US Equestrian Team applies high-gleam polish
South Hamilton, Mass.
Two dogs cavort on the sweeping front lawn, their breath forming misty gray clouds. The thermometer reads well below zero this winter morning, and inside the brick mansion which serves as headquarters for the United States Equestrian Team, secretaries wearing cardigan sweaters hover around a majestic old fireplace.Skip to next paragraph
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In the parking lot behind the indoor arena a Mercedes with foreign plates shoulders a battered horse trailer from Virginia.
Inside the arena, business goes on as usual.
Four horses are being put through their paces as their riders receive intense scrutiny from Jack LeGoff, the French trainer who hopes to help mold them into future world champions.
LeGoff, in a pale purple ski parka, circles as he follows the course of a shining chestnut, and lets flow a French-tinged stream of admonitions to the horse's young rider.
"Keep his nose up. Keep it up, keep it up. He's drowning, don't let him drown. Now increase the tempo, don't lose the harmony. The cadence, the cadence. Keep the nose up. Keep it up!"
The arena is cold, and the seven spectators huddle deeper in their down jackets as LeGoff turns his attention to a young woman on a brown and white speckled mount. "Alright, alright, that's it, that's it! Yes, yes. That's right." Then the cadence shifts just slightly. For 30 seconds it had been almost perfect. These are the seconds for which LeGoff aims. They aren't come by easily.
The US Equestrian Team was formed in 1950 to promote American excellence in this exacting and highly disciplined sport. Previously the United States Cavalry had furnished and subsidized the equestrian teams that represented the US in world competitions. With the mechanization of the cavalry, interested sportsmen organized this non- profit, privately funded organization intended to pick up where the cavalry had left off.
They have been successful. The United States is represented in world equestrian events by dedicated, sophisticated riders. In the 1976 Montreal Olympics, the American riders took four out of a possible 12 equestrian medals, including both the team and individual gold medals, the best showing ever for a US equestrian team.
At the Pan American Games in Puerto Rico last summer, the US team took four medals, including all three gold.
While the names of top riders like Tad Coffin and Bruce Davidson are still not household words, interest in equestrian events in growing and no longer restricted to society circles.
Maj. Gen. Jonathan R. Burton, executive vice-president of the USET and former cavalry member, notes that most of the team's top riders of late have been from middle class, or sometimes "struggling" families.
"The events we participate in don't take the kind of money that polo and hunting do. As far as showing goes, a lot of commercialism and politics have crept into the horse shows, but that's not true in the 'three day.'"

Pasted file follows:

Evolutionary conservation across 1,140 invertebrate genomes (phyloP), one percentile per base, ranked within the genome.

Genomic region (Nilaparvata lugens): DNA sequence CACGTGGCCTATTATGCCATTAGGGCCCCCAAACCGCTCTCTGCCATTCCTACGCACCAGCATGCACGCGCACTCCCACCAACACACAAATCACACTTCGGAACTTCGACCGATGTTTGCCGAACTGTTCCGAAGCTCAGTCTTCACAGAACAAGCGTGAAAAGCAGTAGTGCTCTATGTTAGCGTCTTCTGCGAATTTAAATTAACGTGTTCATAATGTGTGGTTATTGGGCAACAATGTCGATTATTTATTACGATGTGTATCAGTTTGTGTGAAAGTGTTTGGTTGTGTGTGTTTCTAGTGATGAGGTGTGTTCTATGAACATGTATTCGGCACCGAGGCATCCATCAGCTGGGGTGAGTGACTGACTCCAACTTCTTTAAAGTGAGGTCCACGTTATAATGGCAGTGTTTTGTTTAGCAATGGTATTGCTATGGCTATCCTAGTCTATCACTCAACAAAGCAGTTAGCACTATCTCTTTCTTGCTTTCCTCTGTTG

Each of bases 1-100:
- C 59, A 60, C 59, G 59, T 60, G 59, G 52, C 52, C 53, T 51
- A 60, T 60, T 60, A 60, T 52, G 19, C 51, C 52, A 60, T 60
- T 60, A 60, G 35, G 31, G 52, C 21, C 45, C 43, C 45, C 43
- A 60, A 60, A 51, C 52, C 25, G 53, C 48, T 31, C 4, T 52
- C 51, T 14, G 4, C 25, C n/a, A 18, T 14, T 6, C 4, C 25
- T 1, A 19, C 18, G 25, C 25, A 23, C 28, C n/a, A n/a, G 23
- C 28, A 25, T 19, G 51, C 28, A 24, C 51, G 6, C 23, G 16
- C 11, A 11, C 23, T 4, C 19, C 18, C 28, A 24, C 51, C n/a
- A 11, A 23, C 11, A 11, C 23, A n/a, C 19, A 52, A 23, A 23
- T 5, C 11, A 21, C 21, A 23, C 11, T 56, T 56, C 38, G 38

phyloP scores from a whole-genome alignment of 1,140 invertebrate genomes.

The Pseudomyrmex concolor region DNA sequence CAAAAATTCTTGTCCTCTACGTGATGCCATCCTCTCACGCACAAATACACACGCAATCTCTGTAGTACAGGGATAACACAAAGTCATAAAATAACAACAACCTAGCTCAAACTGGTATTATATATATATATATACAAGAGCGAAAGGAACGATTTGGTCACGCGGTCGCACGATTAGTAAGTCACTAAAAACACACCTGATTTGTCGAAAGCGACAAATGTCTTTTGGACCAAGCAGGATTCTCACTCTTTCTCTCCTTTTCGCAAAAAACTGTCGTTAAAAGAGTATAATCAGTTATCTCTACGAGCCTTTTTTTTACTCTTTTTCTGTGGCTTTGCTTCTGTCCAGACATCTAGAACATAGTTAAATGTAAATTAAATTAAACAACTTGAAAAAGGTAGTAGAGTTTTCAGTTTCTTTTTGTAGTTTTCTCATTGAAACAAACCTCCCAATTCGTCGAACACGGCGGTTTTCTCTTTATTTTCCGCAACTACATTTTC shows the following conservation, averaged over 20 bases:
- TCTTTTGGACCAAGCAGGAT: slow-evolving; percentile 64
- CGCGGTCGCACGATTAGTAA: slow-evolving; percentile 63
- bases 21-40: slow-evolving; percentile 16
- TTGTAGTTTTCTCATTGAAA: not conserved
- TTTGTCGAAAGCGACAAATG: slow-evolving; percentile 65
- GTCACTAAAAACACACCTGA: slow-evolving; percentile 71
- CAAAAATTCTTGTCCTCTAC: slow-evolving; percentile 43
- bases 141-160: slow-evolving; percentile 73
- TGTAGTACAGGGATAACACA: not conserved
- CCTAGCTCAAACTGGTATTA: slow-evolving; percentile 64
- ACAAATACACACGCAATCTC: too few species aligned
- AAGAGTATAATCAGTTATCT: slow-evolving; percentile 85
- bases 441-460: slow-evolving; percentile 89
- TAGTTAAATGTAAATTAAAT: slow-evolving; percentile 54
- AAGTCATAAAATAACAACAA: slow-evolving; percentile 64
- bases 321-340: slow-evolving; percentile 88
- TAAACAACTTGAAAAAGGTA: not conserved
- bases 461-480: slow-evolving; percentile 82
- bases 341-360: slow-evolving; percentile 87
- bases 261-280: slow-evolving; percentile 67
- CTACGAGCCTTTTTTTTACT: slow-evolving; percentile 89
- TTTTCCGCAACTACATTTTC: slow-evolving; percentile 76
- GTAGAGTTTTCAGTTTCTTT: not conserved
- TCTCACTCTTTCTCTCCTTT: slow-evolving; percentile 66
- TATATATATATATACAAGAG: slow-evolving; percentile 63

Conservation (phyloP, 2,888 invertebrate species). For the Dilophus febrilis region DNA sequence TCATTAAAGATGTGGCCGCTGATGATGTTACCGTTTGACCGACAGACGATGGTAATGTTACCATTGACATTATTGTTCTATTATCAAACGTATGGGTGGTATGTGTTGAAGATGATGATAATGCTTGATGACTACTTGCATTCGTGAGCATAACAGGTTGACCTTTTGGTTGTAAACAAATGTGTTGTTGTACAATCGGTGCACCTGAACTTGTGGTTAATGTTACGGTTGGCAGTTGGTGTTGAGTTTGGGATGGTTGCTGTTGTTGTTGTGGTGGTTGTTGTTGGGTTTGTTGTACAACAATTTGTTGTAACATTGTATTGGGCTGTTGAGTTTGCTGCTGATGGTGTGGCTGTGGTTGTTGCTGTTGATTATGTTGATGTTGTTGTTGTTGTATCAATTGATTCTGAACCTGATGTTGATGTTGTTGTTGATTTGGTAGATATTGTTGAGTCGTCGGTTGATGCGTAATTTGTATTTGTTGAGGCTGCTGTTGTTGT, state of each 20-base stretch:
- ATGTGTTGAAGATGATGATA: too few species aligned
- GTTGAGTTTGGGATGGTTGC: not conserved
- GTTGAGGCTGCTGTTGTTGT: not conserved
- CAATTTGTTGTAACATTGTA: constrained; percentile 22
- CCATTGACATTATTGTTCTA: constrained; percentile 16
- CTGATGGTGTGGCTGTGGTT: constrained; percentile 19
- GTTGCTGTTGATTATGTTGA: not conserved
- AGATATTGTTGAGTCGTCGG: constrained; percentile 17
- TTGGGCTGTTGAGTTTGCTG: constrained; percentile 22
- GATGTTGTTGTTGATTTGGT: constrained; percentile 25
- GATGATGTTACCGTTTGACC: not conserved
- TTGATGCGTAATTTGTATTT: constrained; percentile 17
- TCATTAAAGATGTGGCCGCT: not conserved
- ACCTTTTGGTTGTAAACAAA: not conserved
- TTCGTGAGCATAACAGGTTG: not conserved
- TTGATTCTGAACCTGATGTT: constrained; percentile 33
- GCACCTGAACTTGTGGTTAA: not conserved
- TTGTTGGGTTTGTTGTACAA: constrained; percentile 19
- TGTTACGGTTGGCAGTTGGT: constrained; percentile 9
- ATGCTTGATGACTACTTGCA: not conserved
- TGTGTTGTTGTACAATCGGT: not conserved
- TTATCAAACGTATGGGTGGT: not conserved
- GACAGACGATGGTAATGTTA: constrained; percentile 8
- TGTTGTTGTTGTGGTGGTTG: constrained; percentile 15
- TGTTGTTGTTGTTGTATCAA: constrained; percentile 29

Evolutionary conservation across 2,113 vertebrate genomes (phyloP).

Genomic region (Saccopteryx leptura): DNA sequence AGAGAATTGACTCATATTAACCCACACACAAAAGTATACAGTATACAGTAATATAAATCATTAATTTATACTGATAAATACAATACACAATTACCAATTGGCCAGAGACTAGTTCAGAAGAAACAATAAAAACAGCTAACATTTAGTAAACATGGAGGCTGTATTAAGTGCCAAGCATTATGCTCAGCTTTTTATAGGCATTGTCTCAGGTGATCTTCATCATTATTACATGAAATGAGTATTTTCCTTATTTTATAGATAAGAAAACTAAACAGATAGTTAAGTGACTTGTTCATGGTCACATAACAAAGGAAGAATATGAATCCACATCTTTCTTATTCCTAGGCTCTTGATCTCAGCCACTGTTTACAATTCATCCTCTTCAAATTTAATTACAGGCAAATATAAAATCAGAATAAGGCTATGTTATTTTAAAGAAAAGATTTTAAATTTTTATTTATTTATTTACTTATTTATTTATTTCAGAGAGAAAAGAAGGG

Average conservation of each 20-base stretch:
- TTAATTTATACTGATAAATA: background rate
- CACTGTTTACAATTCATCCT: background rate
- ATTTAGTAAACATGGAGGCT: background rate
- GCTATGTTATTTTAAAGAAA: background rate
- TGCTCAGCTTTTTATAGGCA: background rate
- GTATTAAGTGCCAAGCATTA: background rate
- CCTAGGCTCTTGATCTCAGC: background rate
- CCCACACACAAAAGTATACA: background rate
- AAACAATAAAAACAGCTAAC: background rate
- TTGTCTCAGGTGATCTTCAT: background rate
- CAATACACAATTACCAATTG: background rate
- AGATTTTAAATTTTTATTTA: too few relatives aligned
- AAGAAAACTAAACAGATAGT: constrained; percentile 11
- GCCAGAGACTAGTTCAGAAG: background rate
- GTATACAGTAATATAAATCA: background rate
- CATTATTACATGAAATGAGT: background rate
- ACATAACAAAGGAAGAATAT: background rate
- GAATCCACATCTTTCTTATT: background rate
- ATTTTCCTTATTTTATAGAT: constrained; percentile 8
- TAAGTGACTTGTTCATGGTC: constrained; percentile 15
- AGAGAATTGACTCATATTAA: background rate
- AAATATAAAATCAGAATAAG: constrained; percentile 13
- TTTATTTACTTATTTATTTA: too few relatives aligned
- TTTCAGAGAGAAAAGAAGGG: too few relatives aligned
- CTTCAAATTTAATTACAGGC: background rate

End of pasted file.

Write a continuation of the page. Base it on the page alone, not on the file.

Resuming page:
The "three day" refers to the Three Day Trial which is the focus of the training here. On Day 1 of this trial, riders demonstrate the basic training and footwork of their mounts as they put them through paces in the dressage competition.
Day 2 incorporates a steeplechase and a kind of an obstacle course, designed to test the horse's strength and endurance. This event is the heart of the trial, and the most exciting for spectators. It is also the most difficult for both horse and rider, as they must navigate miles of unfamilar territory and jumps at top speed.
Day 3 is a more formal jumping competition.
The USET also operates training facilities in Gladstone, N.J., where dressage and jumping squads are trained.
There is no official team roster for the USET. Rather, the organization selects those national and international events in which it wishes to participate, and then decides which of the equestrians training are most competent.
Presently, a different group of four riders arrives at South Hamilton every few weeks for three weeks of intensive training. No promises are made to any of them, but in the spring, qualifying events will determine who will represent the US in international competition. All of these riders are amateurs, but most devote themselves to training full time.
Now that US participation in the 1980 Moscow Olympics appears out of the question, substitute events are being sought. The USET often sends teams to important equestrian events in Europe, as well as to the yearly international shows in Washington and New York. But missing out on the Olympics, which General Burton calls the "raison d'etre" of the USET, is a tremendous disappointment.
Had things gone as scheduled, five top- caliber riders and eight horses would have been picked this spring to represent the US in Moscow. Now the number of riders needed will depend on which events the team enters.
But in spite of the Kremlin, the training goes on.
"Like this, like this, like this," admonishes LeGoff, breaking into a spritely canter himself, and in the cold arena, four would-be world champs rein their horses in and try again for the perfect cadence.